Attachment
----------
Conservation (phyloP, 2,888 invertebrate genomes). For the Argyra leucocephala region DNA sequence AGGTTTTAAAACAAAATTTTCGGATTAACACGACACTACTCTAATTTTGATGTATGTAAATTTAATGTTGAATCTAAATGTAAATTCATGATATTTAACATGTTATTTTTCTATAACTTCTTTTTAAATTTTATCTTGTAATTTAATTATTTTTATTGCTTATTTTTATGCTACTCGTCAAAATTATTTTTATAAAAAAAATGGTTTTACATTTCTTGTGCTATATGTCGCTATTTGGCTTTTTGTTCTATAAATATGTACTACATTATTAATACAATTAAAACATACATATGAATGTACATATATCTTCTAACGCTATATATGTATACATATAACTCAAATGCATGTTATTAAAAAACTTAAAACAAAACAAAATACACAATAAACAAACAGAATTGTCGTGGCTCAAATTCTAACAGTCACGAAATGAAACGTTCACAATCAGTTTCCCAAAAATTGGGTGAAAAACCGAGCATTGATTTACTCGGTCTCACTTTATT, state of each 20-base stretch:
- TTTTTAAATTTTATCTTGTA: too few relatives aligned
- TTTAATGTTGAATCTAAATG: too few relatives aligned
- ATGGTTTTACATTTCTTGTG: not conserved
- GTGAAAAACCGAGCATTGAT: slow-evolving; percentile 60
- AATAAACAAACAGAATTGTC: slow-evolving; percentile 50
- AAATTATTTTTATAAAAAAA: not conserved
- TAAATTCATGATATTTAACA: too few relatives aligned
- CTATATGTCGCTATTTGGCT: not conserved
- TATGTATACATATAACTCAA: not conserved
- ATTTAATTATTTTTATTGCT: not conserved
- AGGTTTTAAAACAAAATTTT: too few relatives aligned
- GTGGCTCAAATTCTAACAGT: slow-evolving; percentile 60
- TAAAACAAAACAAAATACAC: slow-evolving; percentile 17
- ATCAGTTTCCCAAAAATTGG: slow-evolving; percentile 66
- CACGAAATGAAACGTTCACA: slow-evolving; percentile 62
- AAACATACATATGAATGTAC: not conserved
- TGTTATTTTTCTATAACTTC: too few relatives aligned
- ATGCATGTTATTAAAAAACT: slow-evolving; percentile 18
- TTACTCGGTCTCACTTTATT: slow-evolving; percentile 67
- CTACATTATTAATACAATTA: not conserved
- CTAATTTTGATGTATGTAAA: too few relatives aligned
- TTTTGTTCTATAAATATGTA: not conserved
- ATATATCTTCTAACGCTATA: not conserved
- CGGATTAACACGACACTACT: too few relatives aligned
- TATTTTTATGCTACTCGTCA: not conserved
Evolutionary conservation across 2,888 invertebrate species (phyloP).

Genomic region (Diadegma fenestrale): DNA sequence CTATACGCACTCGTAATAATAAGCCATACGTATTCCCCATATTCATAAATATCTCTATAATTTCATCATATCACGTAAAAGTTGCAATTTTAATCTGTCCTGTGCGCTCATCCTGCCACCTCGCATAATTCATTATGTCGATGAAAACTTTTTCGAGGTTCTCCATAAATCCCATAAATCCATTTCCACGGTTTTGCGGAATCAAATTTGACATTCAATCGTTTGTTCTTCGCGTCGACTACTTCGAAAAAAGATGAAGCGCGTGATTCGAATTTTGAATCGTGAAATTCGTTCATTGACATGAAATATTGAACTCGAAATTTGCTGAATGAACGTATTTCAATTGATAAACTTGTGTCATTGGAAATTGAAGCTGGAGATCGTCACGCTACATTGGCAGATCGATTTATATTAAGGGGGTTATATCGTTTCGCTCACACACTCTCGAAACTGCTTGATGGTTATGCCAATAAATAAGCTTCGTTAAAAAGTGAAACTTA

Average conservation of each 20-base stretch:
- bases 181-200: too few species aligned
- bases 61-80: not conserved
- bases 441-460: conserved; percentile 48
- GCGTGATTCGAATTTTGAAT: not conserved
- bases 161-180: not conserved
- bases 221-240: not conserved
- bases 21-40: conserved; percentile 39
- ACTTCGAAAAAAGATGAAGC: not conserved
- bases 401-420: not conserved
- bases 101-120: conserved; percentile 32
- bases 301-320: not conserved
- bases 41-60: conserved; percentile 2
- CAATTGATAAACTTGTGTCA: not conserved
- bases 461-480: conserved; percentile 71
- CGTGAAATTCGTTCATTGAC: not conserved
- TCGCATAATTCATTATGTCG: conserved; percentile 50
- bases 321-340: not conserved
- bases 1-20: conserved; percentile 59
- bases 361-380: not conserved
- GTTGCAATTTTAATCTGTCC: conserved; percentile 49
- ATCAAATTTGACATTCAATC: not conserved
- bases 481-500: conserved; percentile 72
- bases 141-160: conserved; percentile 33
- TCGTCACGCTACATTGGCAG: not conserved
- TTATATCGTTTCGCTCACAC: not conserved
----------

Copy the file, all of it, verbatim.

Conservation (phyloP, 2,888 invertebrate genomes). For the Argyra leucocephala region DNA sequence AGGTTTTAAAACAAAATTTTCGGATTAACACGACACTACTCTAATTTTGATGTATGTAAATTTAATGTTGAATCTAAATGTAAATTCATGATATTTAACATGTTATTTTTCTATAACTTCTTTTTAAATTTTATCTTGTAATTTAATTATTTTTATTGCTTATTTTTATGCTACTCGTCAAAATTATTTTTATAAAAAAAATGGTTTTACATTTCTTGTGCTATATGTCGCTATTTGGCTTTTTGTTCTATAAATATGTACTACATTATTAATACAATTAAAACATACATATGAATGTACATATATCTTCTAACGCTATATATGTATACATATAACTCAAATGCATGTTATTAAAAAACTTAAAACAAAACAAAATACACAATAAACAAACAGAATTGTCGTGGCTCAAATTCTAACAGTCACGAAATGAAACGTTCACAATCAGTTTCCCAAAAATTGGGTGAAAAACCGAGCATTGATTTACTCGGTCTCACTTTATT, state of each 20-base stretch:
- TTTTTAAATTTTATCTTGTA: too few relatives aligned
- TTTAATGTTGAATCTAAATG: too few relatives aligned
- ATGGTTTTACATTTCTTGTG: not conserved
- GTGAAAAACCGAGCATTGAT: slow-evolving; percentile 60
- AATAAACAAACAGAATTGTC: slow-evolving; percentile 50
- AAATTATTTTTATAAAAAAA: not conserved
- TAAATTCATGATATTTAACA: too few relatives aligned
- CTATATGTCGCTATTTGGCT: not conserved
- TATGTATACATATAACTCAA: not conserved
- ATTTAATTATTTTTATTGCT: not conserved
- AGGTTTTAAAACAAAATTTT: too few relatives aligned
- GTGGCTCAAATTCTAACAGT: slow-evolving; percentile 60
- TAAAACAAAACAAAATACAC: slow-evolving; percentile 17
- ATCAGTTTCCCAAAAATTGG: slow-evolving; percentile 66
- CACGAAATGAAACGTTCACA: slow-evolving; percentile 62
- AAACATACATATGAATGTAC: not conserved
- TGTTATTTTTCTATAACTTC: too few relatives aligned
- ATGCATGTTATTAAAAAACT: slow-evolving; percentile 18
- TTACTCGGTCTCACTTTATT: slow-evolving; percentile 67
- CTACATTATTAATACAATTA: not conserved
- CTAATTTTGATGTATGTAAA: too few relatives aligned
- TTTTGTTCTATAAATATGTA: not conserved
- ATATATCTTCTAACGCTATA: not conserved
- CGGATTAACACGACACTACT: too few relatives aligned
- TATTTTTATGCTACTCGTCA: not conserved
Evolutionary conservation across 2,888 invertebrate species (phyloP).

Genomic region (Diadegma fenestrale): DNA sequence CTATACGCACTCGTAATAATAAGCCATACGTATTCCCCATATTCATAAATATCTCTATAATTTCATCATATCACGTAAAAGTTGCAATTTTAATCTGTCCTGTGCGCTCATCCTGCCACCTCGCATAATTCATTATGTCGATGAAAACTTTTTCGAGGTTCTCCATAAATCCCATAAATCCATTTCCACGGTTTTGCGGAATCAAATTTGACATTCAATCGTTTGTTCTTCGCGTCGACTACTTCGAAAAAAGATGAAGCGCGTGATTCGAATTTTGAATCGTGAAATTCGTTCATTGACATGAAATATTGAACTCGAAATTTGCTGAATGAACGTATTTCAATTGATAAACTTGTGTCATTGGAAATTGAAGCTGGAGATCGTCACGCTACATTGGCAGATCGATTTATATTAAGGGGGTTATATCGTTTCGCTCACACACTCTCGAAACTGCTTGATGGTTATGCCAATAAATAAGCTTCGTTAAAAAGTGAAACTTA

Average conservation of each 20-base stretch:
- bases 181-200: too few species aligned
- bases 61-80: not conserved
- bases 441-460: conserved; percentile 48
- GCGTGATTCGAATTTTGAAT: not conserved
- bases 161-180: not conserved
- bases 221-240: not conserved
- bases 21-40: conserved; percentile 39
- ACTTCGAAAAAAGATGAAGC: not conserved
- bases 401-420: not conserved
- bases 101-120: conserved; percentile 32
- bases 301-320: not conserved
- bases 41-60: conserved; percentile 2
- CAATTGATAAACTTGTGTCA: not conserved
- bases 461-480: conserved; percentile 71
- CGTGAAATTCGTTCATTGAC: not conserved
- TCGCATAATTCATTATGTCG: conserved; percentile 50
- bases 321-340: not conserved
- bases 1-20: conserved; percentile 59
- bases 361-380: not conserved
- GTTGCAATTTTAATCTGTCC: conserved; percentile 49
- ATCAAATTTGACATTCAATC: not conserved
- bases 481-500: conserved; percentile 72
- bases 141-160: conserved; percentile 33
- TCGTCACGCTACATTGGCAG: not conserved
- TTATATCGTTTCGCTCACAC: not conserved